Mathematics Stack Exchange is a question and answer site for people studying math at any level and professionals in related fields. It's 100% free, no registration required.

Sign up
Here's how it works:
  1. Anybody can ask a question
  2. Anybody can answer
  3. The best answers are voted up and rise to the top

Is there a method which would allow me to precisely calculate length of the largest number which has been created during multiplying two numbers?
What I mean is this:

* 2569
Multiplying the above we get:

11322 : this is result from multiplying 9 * 1258
75480: this is result from multiplying 6 * 1258 and one zero is added as a padding
629000:this is result from multiplying 5 * 1258 and two zeros are added as a padding
2516000: this is result from multiplying 2 * 1258 and three zeros are added as a padding
total = 11322 + 75480 + 629000 + 2516000 = 3231802 I'm interested in finding the length of the 2516000, which is is there a way which would allow me in advance (knowing lengths of two operands) calculate it's largest possible length (with padding zeros included)

share|cite|improve this question
Don't you mean the length of the product? It seems odd to ask for the longest number which appears when multiplying. Why do you need this for? For an implementation on the computer? You could try some thing like this: the length of a number $N$ is $\lfloor \log_{10}N \rfloor +1$. When multiplying two numbers the length of the product can be predicted with an error of $\pm 1$, but I think the only way to know this precisely is by calculating the product, or making the operations with logarithms presented above. – Beni Bogosel Jun 15 '11 at 8:47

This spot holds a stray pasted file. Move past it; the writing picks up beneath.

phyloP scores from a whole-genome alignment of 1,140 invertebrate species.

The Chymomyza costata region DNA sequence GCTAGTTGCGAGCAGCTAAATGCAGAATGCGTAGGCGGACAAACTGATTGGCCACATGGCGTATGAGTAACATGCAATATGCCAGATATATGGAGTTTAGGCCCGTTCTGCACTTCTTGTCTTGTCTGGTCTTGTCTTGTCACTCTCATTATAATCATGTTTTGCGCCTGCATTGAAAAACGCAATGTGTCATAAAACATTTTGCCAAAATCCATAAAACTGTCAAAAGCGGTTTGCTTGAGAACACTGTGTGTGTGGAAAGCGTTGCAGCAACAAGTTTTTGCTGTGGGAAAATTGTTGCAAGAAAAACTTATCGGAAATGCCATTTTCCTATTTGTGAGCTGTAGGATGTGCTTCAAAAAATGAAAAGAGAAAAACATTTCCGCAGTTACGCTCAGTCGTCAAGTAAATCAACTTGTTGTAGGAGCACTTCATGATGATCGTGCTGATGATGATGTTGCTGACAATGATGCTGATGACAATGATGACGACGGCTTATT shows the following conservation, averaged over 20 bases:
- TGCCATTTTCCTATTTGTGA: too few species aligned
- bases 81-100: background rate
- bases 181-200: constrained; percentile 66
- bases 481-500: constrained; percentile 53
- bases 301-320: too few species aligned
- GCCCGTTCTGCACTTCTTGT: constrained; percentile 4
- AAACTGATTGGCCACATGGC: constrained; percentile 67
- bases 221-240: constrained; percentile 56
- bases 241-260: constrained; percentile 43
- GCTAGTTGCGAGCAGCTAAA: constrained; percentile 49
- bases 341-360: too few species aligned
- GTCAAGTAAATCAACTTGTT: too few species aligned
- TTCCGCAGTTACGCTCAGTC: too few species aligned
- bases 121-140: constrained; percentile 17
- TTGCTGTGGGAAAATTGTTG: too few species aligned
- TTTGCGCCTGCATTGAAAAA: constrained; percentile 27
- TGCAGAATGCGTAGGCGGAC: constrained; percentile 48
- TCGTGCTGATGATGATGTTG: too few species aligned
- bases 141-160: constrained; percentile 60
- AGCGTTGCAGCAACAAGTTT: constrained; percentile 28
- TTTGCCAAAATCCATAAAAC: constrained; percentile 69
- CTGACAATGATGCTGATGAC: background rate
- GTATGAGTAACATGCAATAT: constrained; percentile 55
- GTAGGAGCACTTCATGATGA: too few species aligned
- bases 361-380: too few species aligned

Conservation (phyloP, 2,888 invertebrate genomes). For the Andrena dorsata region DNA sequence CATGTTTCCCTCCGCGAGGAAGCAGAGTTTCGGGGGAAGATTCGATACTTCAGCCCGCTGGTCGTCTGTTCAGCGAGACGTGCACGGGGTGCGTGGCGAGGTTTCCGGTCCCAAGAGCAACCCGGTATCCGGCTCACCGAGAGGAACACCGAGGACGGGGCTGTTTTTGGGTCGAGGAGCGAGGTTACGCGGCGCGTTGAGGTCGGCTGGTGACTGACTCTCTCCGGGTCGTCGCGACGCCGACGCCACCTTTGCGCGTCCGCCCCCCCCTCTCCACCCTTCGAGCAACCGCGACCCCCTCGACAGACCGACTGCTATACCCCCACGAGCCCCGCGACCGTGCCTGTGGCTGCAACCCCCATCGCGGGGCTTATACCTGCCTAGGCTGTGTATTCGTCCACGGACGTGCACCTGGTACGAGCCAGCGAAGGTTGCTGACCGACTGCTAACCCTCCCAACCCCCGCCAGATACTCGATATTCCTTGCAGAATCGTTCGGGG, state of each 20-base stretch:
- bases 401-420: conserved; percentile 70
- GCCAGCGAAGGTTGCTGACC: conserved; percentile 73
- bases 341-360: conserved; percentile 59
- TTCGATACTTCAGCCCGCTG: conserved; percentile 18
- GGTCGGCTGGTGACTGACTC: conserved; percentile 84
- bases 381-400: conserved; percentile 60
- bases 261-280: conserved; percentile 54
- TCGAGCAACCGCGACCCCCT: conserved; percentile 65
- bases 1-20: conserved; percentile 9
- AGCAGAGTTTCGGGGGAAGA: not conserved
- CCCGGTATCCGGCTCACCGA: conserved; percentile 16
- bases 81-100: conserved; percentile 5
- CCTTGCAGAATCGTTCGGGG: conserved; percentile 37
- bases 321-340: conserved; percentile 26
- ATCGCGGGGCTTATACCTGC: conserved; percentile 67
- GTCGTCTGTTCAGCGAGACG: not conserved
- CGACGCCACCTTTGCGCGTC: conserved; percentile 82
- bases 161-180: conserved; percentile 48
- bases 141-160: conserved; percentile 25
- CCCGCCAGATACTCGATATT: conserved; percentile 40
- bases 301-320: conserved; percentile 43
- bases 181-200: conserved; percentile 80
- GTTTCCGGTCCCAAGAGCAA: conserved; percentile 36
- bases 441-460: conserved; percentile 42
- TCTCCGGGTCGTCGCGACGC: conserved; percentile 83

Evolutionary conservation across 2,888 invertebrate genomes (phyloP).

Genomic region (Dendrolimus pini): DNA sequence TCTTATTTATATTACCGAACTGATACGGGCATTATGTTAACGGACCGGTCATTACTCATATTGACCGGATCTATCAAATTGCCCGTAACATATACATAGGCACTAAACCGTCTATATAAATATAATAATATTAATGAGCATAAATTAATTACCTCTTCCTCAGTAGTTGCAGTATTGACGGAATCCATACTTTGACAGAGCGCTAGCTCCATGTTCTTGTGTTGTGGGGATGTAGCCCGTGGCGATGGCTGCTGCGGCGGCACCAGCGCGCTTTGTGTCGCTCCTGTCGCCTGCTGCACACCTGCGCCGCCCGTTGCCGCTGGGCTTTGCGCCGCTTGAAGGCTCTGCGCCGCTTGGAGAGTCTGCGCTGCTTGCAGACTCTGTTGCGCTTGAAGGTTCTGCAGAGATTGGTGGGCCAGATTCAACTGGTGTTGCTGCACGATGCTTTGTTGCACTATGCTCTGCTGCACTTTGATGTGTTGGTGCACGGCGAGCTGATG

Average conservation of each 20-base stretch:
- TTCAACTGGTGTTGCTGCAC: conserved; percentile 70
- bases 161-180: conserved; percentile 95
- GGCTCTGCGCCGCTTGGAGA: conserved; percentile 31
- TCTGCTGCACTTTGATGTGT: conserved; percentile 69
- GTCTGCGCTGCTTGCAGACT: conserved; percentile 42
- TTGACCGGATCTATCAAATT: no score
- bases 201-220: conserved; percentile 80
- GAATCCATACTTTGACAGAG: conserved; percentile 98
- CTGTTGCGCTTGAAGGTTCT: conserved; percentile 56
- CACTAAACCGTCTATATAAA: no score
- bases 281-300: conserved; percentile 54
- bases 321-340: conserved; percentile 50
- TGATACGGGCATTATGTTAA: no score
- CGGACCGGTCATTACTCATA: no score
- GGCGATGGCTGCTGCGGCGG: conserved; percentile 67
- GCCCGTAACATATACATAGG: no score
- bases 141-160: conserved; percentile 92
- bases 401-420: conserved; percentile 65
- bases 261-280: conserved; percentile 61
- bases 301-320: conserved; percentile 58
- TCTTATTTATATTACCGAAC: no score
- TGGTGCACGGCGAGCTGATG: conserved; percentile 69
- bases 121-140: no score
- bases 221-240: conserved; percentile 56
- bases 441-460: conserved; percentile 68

By 'length' do you mean 'number of digits'? In that case the longest intermediate sum will always be that resulting from multiplying the rightmost digit of the smallest number in the product by the largest number in the product, and then padding with zeros. – Chris Taylor Jun 15 '11 at 8:49
up vote 3 down vote accepted

Given an $n$-digit number $$A=a_{n-1}\cdots a_0=a_{n-1}10^{n-1}+\cdots+a_110^1+a_0$$ (where $a_i\in\{0,\ldots,9\}$ and $a_{n-1}\neq0$) and an $m$-digit number $$B=b_{m-1}\cdots b_0=b_{m-1}10^{m-1}+\cdots+b_110^1+b_0$$ (where $b_i\in\{0,\ldots,9\}$ and $b_{m-1}\neq0$), the largest number produced in the multiplication $A\cdot B$ is going to be $b_{m-1}10^{m-1}\cdot A$. The length of this number is given by $$\lfloor \log_{10}(b_{m-1}10^{m-1}\cdot A)\rfloor+1=$$ $$m+\lfloor\log_{10}(A)+\log_{10}(b_{m-1})\rfloor=$$ $$m+n-1+\lfloor\log_{10}(a_{n-1}.a_{n-2}\ldots a_0)+\log_{10}(b_{m-1})\rfloor$$ However, depending on what $b_{m-1}$ is and what the digits of $A$ are, this will equal either $m+n-1$ or $m+n$. For example, if $A=111$ and $B=23$, then the largest number in the multiplication will be $2220$, which is of length 4; note that $$4=3+2-1+\lfloor\log_{10}(1.11)+\log_{10}(2)\rfloor=3+2-1+\lfloor 0.3463\ldots\rfloor.$$ However, if $A=999$ and $B=23$, then the largest number in the multiplication will be $19980$, which is of length 5; note that $$5=3+2-1+\lfloor\log_{10}(9.99)+\log_{10}(2)\rfloor=3+2-1+\lfloor 1.300\ldots\rfloor$$ So there is no way of predicting the exact length of the number you're interested in (the largest term occurring in the multiplication) knowing only the lengths of the two inputs $A$ and $B$. However, if the length of $A$ is $n$ and the length of $B$ is $m$, you can say that the length is either $m+n-1$, or $m+n$.

share|cite|improve this answer
I really liked the answer given by Zev Chonoles. It explained everything in a way that is easily understandable and very useful to me. Given two numbers of size m and n respectively, now I know that their product will be of size m+n or m+n-1. I need this for a program. Even an estimate works for me. Thanks a lot! :) – user84336 Jun 29 '13 at 1:32

The old-fashioned way would be to use base 10 logarithms.

The modern way would be to use scientific notation: $$1.258 \times 10^3 \; \times \; 2.569 \times 10^3 = 3.231802 \times 10^6$$ so you need seven digits when multiplying these two four digit numbers.

Since an $n$ digit positive number is $x \times 10^{n-1}$ for $1 \le x \lt 10$ and the product of two numbers each less than 10 is less than 100, you can generalise this to say that multiplying an $n$ digit positive integer by an $m$ digit positive integer needs $n+m$ or $n+m-1$ digits: take the former to be safe.

share|cite|improve this answer

Your Answer


By posting your answer, you agree to the privacy policy and terms of service.

Not the answer you're looking for? Browse other questions tagged or ask your own question.